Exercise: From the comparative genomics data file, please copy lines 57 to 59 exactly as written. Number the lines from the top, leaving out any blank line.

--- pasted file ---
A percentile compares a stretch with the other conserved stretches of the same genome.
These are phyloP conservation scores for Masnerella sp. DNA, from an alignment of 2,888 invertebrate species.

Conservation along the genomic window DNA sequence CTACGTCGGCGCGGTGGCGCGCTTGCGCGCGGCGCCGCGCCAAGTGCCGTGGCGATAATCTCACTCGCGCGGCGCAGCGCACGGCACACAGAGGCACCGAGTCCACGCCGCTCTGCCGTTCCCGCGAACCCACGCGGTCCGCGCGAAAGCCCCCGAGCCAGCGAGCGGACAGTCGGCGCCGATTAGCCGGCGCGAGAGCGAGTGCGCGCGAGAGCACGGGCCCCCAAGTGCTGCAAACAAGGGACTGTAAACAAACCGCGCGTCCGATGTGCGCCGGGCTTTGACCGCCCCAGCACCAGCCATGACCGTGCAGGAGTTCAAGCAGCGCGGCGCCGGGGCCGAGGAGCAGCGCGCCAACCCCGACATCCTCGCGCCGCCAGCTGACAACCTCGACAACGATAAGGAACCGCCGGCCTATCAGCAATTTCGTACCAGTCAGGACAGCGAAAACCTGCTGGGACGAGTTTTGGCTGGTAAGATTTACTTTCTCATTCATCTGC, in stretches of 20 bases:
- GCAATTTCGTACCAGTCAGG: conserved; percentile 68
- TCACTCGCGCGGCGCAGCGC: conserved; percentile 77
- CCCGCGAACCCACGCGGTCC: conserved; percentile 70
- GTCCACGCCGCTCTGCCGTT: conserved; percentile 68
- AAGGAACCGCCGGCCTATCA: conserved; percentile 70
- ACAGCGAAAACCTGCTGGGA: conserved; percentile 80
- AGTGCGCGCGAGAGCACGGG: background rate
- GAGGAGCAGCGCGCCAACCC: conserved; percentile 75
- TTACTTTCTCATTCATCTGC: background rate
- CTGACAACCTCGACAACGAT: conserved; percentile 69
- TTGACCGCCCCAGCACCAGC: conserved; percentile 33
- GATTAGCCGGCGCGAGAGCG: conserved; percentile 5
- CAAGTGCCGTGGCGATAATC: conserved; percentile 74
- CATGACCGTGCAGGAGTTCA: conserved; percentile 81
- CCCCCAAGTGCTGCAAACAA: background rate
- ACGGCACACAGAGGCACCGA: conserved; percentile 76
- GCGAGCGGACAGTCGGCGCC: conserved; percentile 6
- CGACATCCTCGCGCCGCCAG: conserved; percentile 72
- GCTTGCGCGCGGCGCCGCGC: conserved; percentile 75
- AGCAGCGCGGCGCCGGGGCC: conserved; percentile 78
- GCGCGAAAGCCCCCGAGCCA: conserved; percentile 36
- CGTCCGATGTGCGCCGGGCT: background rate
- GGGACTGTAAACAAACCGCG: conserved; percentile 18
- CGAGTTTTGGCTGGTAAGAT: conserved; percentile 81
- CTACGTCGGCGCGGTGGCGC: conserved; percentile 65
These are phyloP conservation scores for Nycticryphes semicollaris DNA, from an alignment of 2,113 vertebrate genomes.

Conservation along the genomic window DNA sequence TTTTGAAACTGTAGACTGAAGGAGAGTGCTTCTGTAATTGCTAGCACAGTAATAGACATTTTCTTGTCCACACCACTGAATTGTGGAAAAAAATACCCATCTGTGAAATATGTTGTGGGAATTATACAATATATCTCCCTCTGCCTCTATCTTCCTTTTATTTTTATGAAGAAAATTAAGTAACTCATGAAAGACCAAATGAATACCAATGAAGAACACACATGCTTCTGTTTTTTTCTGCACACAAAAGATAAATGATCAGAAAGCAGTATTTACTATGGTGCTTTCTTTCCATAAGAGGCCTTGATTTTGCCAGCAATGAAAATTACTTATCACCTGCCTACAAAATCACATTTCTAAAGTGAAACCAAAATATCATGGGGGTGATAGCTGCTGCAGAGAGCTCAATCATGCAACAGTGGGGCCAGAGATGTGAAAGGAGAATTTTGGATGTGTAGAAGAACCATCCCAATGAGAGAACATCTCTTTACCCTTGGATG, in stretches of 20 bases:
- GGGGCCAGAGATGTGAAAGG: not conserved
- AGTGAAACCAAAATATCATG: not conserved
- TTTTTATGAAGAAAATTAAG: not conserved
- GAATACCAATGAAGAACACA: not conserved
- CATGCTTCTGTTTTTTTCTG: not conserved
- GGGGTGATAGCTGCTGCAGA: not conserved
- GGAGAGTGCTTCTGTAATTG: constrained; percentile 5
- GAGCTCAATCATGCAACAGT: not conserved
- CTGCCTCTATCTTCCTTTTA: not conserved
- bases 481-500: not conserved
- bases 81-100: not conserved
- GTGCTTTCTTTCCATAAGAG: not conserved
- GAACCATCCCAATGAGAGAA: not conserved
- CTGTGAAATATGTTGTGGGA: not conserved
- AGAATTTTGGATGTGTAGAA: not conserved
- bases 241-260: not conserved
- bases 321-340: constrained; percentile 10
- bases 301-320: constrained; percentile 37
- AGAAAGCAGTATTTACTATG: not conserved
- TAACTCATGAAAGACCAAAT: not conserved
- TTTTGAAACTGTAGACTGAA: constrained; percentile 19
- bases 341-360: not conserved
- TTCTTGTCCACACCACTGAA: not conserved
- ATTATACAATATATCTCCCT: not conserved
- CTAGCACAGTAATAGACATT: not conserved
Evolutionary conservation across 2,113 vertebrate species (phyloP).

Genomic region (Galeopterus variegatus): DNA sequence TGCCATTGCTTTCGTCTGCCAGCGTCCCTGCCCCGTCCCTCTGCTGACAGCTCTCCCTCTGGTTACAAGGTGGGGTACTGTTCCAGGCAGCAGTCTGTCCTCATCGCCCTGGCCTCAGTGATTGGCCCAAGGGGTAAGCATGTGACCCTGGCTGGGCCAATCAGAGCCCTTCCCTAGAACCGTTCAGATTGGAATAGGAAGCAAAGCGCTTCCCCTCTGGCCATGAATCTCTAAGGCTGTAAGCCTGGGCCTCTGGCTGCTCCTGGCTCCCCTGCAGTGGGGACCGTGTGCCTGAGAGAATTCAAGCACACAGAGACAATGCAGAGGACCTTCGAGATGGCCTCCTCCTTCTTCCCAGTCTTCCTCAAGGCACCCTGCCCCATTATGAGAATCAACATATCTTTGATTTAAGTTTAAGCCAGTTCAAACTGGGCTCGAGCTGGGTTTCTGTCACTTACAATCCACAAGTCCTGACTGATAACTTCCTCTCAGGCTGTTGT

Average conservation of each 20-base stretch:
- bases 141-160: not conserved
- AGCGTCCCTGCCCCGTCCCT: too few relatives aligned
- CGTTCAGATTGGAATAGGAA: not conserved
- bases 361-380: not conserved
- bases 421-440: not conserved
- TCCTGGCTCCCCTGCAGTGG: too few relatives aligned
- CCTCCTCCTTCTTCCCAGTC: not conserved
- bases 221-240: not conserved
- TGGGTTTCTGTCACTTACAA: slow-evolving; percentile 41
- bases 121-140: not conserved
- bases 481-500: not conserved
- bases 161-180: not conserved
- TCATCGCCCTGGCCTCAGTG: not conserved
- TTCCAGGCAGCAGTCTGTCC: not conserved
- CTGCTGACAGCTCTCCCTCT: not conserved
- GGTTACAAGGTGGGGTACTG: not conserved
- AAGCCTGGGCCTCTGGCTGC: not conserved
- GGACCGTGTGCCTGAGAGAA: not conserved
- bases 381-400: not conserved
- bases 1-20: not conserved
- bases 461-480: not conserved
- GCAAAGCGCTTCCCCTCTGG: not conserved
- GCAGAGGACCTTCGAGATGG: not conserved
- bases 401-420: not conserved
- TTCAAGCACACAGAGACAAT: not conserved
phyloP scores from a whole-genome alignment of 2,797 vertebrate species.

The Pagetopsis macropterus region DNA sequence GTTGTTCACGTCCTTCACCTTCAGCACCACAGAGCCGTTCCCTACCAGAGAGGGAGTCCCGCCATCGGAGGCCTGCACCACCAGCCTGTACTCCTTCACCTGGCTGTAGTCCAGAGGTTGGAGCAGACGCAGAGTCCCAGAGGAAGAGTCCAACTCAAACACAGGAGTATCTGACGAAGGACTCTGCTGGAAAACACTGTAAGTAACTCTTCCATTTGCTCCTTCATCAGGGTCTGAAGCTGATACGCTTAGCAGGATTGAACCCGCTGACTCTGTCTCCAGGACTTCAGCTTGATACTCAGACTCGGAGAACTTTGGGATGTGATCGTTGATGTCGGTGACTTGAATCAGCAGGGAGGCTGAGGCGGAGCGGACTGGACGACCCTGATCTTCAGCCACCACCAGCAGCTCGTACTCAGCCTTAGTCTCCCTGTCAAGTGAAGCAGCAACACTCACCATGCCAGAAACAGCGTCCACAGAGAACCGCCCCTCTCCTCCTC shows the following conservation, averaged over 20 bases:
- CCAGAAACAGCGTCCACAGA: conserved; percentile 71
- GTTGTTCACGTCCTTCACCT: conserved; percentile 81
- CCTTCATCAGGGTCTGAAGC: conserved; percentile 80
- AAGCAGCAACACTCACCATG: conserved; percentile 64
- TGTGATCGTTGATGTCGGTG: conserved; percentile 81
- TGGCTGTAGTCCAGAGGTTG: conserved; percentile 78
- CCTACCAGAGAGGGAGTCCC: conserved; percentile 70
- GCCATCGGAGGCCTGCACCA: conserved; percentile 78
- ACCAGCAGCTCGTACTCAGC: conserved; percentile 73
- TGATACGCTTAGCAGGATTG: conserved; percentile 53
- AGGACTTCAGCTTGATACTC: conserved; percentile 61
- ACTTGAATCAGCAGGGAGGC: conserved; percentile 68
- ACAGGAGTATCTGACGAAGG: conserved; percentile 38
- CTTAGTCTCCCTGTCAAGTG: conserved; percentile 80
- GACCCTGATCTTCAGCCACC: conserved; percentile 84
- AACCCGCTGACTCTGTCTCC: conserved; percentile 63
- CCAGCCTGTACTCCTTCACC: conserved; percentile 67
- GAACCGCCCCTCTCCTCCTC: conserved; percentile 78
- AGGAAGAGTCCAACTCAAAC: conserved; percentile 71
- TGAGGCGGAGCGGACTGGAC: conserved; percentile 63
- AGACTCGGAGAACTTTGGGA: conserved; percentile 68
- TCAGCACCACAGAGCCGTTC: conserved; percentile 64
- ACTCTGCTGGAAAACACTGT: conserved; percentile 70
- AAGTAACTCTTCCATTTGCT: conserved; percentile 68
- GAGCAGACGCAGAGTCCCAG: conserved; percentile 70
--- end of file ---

Genomic region (Galeopterus variegatus): DNA sequence TGCCATTGCTTTCGTCTGCCAGCGTCCCTGCCCCGTCCCTCTGCTGACAGCTCTCCCTCTGGTTACAAGGTGGGGTACTGTTCCAGGCAGCAGTCTGTCCTCATCGCCCTGGCCTCAGTGATTGGCCCAAGGGGTAAGCATGTGACCCTGGCTGGGCCAATCAGAGCCCTTCCCTAGAACCGTTCAGATTGGAATAGGAAGCAAAGCGCTTCCCCTCTGGCCATGAATCTCTAAGGCTGTAAGCCTGGGCCTCTGGCTGCTCCTGGCTCCCCTGCAGTGGGGACCGTGTGCCTGAGAGAATTCAAGCACACAGAGACAATGCAGAGGACCTTCGAGATGGCCTCCTCCTTCTTCCCAGTCTTCCTCAAGGCACCCTGCCCCATTATGAGAATCAACATATCTTTGATTTAAGTTTAAGCCAGTTCAAACTGGGCTCGAGCTGGGTTTCTGTCACTTACAATCCACAAGTCCTGACTGATAACTTCCTCTCAGGCTGTTGT

Average conservation of each 20-base stretch:
- bases 141-160: not conserved